Sans Serif? Sans Chance!

Sans Serif? Sans Chance!

Last week, Andrews Kurth LLP blog posted an interesting article regarding preferred fonts for appellate briefs and court filings. Surprisingly, many courts have very specific typography requirements for attorneys. These requirements range from font type to size minimums to appropriate font styles such as bold, italicized or underlined. The United States Court Of Appeals for the Seventh Circuit has gone so far as to publish a report outlining the Requirements and Suggestions For Typography In Briefs and Other Papers. The essay focuses on readability and the advantage attorneys have if their briefs and legal filings are visually superior.

Some interesting typography requirements for the Seventh Circuit are as follows:

  • Rule 32(a)(1)(B) requires text to be reproduced with “a clarity that equals or exceeds the output of a laser printer.”
  • Rule 32(a)(5) distinguishes between proportional and monospaced fonts, and between serif and sans-serif type
    • Proportionally spaced type uses different widths for different characters. A monospaced face uses the same width for each character. The rule leaves to each lawyer the choice between proportional and monospaced type.
    • Serifs are small horizontal or vertical strokes at the ends of the lines that make up the letters and numbers. The rule accordingly limits the principal sections of submissions to serif type, although sans-serif type may be used in headings and captions.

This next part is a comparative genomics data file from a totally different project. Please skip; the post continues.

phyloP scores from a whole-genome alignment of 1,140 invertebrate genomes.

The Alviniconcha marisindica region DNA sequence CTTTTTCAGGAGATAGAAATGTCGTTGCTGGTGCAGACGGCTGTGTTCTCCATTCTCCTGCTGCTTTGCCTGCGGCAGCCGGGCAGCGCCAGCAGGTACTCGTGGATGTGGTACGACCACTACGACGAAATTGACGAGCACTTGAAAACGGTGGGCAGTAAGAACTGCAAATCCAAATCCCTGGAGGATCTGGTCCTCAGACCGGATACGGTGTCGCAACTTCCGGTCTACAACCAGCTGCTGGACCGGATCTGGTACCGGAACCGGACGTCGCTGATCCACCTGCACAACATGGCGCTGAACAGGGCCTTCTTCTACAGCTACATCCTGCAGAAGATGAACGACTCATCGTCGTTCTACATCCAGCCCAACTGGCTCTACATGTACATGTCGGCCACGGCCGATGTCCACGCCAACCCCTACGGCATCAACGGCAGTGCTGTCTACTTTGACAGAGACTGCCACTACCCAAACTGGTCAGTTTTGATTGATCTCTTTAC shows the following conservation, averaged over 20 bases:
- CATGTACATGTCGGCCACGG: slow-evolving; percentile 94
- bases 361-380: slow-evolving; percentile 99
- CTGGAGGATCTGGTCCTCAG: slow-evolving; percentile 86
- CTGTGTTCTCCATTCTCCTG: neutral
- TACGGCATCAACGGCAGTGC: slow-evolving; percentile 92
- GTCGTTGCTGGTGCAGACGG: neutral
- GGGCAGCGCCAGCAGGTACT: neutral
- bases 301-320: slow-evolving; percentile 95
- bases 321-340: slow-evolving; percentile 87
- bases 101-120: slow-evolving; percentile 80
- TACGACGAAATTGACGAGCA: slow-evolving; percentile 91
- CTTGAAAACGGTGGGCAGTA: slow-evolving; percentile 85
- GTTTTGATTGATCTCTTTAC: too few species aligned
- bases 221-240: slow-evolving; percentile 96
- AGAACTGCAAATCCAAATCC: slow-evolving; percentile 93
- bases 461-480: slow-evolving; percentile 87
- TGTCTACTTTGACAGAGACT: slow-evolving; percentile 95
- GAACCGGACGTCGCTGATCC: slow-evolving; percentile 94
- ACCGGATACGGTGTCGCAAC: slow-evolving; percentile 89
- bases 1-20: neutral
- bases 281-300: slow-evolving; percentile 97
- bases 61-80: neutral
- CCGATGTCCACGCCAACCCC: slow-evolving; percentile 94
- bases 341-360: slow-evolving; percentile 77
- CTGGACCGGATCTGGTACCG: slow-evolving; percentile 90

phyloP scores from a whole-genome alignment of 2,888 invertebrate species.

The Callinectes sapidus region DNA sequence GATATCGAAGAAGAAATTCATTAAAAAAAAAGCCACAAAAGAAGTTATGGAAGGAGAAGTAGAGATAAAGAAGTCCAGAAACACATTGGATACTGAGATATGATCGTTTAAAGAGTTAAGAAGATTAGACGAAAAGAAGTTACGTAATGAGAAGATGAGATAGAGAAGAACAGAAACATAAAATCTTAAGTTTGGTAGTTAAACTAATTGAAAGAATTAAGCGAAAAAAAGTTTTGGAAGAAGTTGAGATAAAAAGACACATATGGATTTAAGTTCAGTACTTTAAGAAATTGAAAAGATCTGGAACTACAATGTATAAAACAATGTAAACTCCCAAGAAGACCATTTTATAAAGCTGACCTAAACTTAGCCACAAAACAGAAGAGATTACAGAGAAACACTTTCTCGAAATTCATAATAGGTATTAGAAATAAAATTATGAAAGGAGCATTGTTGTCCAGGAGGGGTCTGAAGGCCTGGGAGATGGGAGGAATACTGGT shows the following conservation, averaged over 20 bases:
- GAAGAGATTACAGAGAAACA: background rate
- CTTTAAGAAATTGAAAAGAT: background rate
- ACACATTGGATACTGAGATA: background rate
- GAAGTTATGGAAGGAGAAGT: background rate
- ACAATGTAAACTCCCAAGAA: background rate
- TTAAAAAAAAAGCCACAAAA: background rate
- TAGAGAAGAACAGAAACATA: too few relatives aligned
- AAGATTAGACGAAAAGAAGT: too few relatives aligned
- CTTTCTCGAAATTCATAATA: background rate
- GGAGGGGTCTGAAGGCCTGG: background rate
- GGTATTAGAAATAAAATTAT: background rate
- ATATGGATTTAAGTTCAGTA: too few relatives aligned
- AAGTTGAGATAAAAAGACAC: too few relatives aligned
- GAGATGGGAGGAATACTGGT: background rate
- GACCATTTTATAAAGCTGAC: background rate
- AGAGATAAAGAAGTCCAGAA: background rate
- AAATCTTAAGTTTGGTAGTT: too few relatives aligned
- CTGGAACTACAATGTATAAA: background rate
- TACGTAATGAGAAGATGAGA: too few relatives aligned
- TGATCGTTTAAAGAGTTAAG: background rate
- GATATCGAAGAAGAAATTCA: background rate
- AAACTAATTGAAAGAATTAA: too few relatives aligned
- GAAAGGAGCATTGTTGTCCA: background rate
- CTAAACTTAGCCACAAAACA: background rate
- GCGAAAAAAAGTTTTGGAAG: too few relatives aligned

• Type may be larger than 12 points, but it cannot be smaller
  • The main body of the document cannot be bold, italic, capitalized, underlined, narrow, or condensed.
  • Rule 32(a)(7) determines the maximum length of a brief to be 50 printed pages

The essay further provides the following helpful advice for attorneys regarding typography:

  • Briefs are like books rather than newspapers. The most important piece of advice we can offer is this: read some good books and try to make your briefs more like them.
  • Choosing the best type won’t guarantee success, but it is worth while to invest some time in improving the quality of the brief’s appearance and legibility.
  • You can improve your chances by making your briefs typographically superior.

The Seventh Circuit suggests anyone involved in creating and filing court documents should read the opinions of the Supreme Court and Solicitor General in their acrobat format, located here. These will provide good examples of efficient and effective typography. In addition, several state courts have specific typography requirements as well. For more information about typography requirements in your jurisdiction, this post is a helpful reference.

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